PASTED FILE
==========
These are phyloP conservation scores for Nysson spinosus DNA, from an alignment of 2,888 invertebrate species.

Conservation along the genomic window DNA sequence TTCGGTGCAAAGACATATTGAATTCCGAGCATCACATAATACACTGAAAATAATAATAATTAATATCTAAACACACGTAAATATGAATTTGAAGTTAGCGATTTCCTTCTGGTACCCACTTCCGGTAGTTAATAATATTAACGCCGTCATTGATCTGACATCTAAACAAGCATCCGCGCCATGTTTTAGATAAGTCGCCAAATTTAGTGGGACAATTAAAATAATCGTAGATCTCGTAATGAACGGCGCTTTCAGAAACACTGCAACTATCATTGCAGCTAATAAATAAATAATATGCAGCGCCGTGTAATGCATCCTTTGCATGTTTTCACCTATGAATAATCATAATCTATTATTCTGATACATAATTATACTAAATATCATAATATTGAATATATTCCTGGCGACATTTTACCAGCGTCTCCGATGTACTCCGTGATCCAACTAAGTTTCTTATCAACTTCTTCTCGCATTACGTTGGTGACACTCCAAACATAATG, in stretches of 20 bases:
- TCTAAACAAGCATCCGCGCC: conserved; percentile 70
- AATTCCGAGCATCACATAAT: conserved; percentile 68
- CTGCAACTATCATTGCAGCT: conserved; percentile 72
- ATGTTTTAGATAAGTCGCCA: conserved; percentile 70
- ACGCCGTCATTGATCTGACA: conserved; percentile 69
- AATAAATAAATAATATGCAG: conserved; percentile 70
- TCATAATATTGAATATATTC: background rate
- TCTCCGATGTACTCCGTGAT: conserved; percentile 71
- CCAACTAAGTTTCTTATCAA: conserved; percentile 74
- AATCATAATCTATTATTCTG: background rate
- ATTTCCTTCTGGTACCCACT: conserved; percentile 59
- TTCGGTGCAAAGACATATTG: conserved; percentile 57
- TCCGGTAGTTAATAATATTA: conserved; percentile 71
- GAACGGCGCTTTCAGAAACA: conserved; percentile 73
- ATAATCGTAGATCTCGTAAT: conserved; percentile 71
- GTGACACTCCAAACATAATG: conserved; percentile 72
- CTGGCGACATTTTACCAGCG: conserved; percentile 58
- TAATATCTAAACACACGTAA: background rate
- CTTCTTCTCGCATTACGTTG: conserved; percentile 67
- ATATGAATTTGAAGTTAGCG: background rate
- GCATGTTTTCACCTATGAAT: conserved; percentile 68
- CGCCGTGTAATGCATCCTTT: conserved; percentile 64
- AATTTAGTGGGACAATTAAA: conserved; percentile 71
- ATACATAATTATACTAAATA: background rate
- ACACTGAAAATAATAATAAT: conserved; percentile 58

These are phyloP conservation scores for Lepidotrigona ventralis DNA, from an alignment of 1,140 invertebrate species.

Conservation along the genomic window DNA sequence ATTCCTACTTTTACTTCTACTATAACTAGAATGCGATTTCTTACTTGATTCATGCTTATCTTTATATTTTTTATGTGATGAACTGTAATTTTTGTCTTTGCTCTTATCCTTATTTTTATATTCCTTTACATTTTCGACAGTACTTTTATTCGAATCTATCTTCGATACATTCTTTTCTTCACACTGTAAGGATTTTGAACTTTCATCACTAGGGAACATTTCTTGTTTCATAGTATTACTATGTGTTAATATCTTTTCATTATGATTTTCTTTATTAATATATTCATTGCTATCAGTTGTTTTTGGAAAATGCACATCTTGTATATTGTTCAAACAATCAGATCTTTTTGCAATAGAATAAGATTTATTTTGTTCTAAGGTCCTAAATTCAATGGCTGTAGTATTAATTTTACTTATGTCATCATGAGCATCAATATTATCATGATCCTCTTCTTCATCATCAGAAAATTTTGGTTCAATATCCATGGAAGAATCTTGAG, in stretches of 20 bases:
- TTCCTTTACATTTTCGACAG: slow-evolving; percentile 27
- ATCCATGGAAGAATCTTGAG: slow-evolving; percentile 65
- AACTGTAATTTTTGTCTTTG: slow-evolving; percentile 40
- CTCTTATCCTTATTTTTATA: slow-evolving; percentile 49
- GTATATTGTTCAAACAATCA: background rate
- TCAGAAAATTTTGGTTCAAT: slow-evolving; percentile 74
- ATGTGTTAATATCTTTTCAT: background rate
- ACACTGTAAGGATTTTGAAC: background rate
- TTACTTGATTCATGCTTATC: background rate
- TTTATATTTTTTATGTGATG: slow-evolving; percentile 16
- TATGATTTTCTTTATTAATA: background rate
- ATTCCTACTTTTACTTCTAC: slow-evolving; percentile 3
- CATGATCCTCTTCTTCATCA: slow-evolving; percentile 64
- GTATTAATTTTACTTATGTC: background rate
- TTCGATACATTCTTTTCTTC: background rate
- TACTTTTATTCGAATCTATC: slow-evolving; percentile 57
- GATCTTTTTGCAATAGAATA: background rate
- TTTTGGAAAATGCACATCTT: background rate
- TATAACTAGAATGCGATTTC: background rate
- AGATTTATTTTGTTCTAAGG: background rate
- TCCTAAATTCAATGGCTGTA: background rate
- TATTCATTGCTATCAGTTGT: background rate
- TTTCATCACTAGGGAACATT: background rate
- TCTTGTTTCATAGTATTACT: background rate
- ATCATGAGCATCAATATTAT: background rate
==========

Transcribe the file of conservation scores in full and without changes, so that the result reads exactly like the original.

These are phyloP conservation scores for Nysson spinosus DNA, from an alignment of 2,888 invertebrate species.

Conservation along the genomic window DNA sequence TTCGGTGCAAAGACATATTGAATTCCGAGCATCACATAATACACTGAAAATAATAATAATTAATATCTAAACACACGTAAATATGAATTTGAAGTTAGCGATTTCCTTCTGGTACCCACTTCCGGTAGTTAATAATATTAACGCCGTCATTGATCTGACATCTAAACAAGCATCCGCGCCATGTTTTAGATAAGTCGCCAAATTTAGTGGGACAATTAAAATAATCGTAGATCTCGTAATGAACGGCGCTTTCAGAAACACTGCAACTATCATTGCAGCTAATAAATAAATAATATGCAGCGCCGTGTAATGCATCCTTTGCATGTTTTCACCTATGAATAATCATAATCTATTATTCTGATACATAATTATACTAAATATCATAATATTGAATATATTCCTGGCGACATTTTACCAGCGTCTCCGATGTACTCCGTGATCCAACTAAGTTTCTTATCAACTTCTTCTCGCATTACGTTGGTGACACTCCAAACATAATG, in stretches of 20 bases:
- TCTAAACAAGCATCCGCGCC: conserved; percentile 70
- AATTCCGAGCATCACATAAT: conserved; percentile 68
- CTGCAACTATCATTGCAGCT: conserved; percentile 72
- ATGTTTTAGATAAGTCGCCA: conserved; percentile 70
- ACGCCGTCATTGATCTGACA: conserved; percentile 69
- AATAAATAAATAATATGCAG: conserved; percentile 70
- TCATAATATTGAATATATTC: background rate
- TCTCCGATGTACTCCGTGAT: conserved; percentile 71
- CCAACTAAGTTTCTTATCAA: conserved; percentile 74
- AATCATAATCTATTATTCTG: background rate
- ATTTCCTTCTGGTACCCACT: conserved; percentile 59
- TTCGGTGCAAAGACATATTG: conserved; percentile 57
- TCCGGTAGTTAATAATATTA: conserved; percentile 71
- GAACGGCGCTTTCAGAAACA: conserved; percentile 73
- ATAATCGTAGATCTCGTAAT: conserved; percentile 71
- GTGACACTCCAAACATAATG: conserved; percentile 72
- CTGGCGACATTTTACCAGCG: conserved; percentile 58
- TAATATCTAAACACACGTAA: background rate
- CTTCTTCTCGCATTACGTTG: conserved; percentile 67
- ATATGAATTTGAAGTTAGCG: background rate
- GCATGTTTTCACCTATGAAT: conserved; percentile 68
- CGCCGTGTAATGCATCCTTT: conserved; percentile 64
- AATTTAGTGGGACAATTAAA: conserved; percentile 71
- ATACATAATTATACTAAATA: background rate
- ACACTGAAAATAATAATAAT: conserved; percentile 58

These are phyloP conservation scores for Lepidotrigona ventralis DNA, from an alignment of 1,140 invertebrate species.

Conservation along the genomic window DNA sequence ATTCCTACTTTTACTTCTACTATAACTAGAATGCGATTTCTTACTTGATTCATGCTTATCTTTATATTTTTTATGTGATGAACTGTAATTTTTGTCTTTGCTCTTATCCTTATTTTTATATTCCTTTACATTTTCGACAGTACTTTTATTCGAATCTATCTTCGATACATTCTTTTCTTCACACTGTAAGGATTTTGAACTTTCATCACTAGGGAACATTTCTTGTTTCATAGTATTACTATGTGTTAATATCTTTTCATTATGATTTTCTTTATTAATATATTCATTGCTATCAGTTGTTTTTGGAAAATGCACATCTTGTATATTGTTCAAACAATCAGATCTTTTTGCAATAGAATAAGATTTATTTTGTTCTAAGGTCCTAAATTCAATGGCTGTAGTATTAATTTTACTTATGTCATCATGAGCATCAATATTATCATGATCCTCTTCTTCATCATCAGAAAATTTTGGTTCAATATCCATGGAAGAATCTTGAG, in stretches of 20 bases:
- TTCCTTTACATTTTCGACAG: slow-evolving; percentile 27
- ATCCATGGAAGAATCTTGAG: slow-evolving; percentile 65
- AACTGTAATTTTTGTCTTTG: slow-evolving; percentile 40
- CTCTTATCCTTATTTTTATA: slow-evolving; percentile 49
- GTATATTGTTCAAACAATCA: background rate
- TCAGAAAATTTTGGTTCAAT: slow-evolving; percentile 74
- ATGTGTTAATATCTTTTCAT: background rate
- ACACTGTAAGGATTTTGAAC: background rate
- TTACTTGATTCATGCTTATC: background rate
- TTTATATTTTTTATGTGATG: slow-evolving; percentile 16
- TATGATTTTCTTTATTAATA: background rate
- ATTCCTACTTTTACTTCTAC: slow-evolving; percentile 3
- CATGATCCTCTTCTTCATCA: slow-evolving; percentile 64
- GTATTAATTTTACTTATGTC: background rate
- TTCGATACATTCTTTTCTTC: background rate
- TACTTTTATTCGAATCTATC: slow-evolving; percentile 57
- GATCTTTTTGCAATAGAATA: background rate
- TTTTGGAAAATGCACATCTT: background rate
- TATAACTAGAATGCGATTTC: background rate
- AGATTTATTTTGTTCTAAGG: background rate
- TCCTAAATTCAATGGCTGTA: background rate
- TATTCATTGCTATCAGTTGT: background rate
- TTTCATCACTAGGGAACATT: background rate
- TCTTGTTTCATAGTATTACT: background rate
- ATCATGAGCATCAATATTAT: background rate